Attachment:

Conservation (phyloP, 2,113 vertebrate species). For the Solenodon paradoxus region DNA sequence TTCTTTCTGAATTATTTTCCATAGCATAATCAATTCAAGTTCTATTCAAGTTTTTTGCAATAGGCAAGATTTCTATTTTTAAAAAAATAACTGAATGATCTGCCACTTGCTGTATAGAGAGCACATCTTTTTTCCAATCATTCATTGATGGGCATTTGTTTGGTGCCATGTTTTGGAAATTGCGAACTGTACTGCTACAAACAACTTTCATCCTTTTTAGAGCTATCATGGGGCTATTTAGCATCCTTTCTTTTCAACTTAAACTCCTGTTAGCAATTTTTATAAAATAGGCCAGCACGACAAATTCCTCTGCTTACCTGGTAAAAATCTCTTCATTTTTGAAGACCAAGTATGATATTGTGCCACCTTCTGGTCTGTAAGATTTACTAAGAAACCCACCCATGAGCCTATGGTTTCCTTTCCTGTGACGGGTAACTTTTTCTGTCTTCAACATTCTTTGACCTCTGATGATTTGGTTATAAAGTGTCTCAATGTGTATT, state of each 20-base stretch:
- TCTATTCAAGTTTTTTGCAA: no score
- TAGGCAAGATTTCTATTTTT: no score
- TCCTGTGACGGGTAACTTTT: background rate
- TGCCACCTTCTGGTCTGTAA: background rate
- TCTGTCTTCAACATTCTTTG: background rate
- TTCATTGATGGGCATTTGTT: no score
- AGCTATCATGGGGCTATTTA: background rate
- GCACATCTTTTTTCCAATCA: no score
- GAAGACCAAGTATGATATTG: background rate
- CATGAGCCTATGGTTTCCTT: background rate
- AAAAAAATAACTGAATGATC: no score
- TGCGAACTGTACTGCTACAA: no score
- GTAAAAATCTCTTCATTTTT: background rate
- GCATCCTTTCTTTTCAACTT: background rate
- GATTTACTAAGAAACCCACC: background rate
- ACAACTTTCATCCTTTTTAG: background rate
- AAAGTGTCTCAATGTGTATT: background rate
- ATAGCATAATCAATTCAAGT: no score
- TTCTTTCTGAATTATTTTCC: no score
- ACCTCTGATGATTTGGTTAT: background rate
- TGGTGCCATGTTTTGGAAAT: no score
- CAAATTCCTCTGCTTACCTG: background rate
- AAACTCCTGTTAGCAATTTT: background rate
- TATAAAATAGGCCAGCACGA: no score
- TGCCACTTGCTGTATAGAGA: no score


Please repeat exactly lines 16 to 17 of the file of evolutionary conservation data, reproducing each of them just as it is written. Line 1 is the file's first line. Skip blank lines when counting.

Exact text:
- GATTTACTAAGAAACCCACC: background rate
- ACAACTTTCATCCTTTTTAG: background rate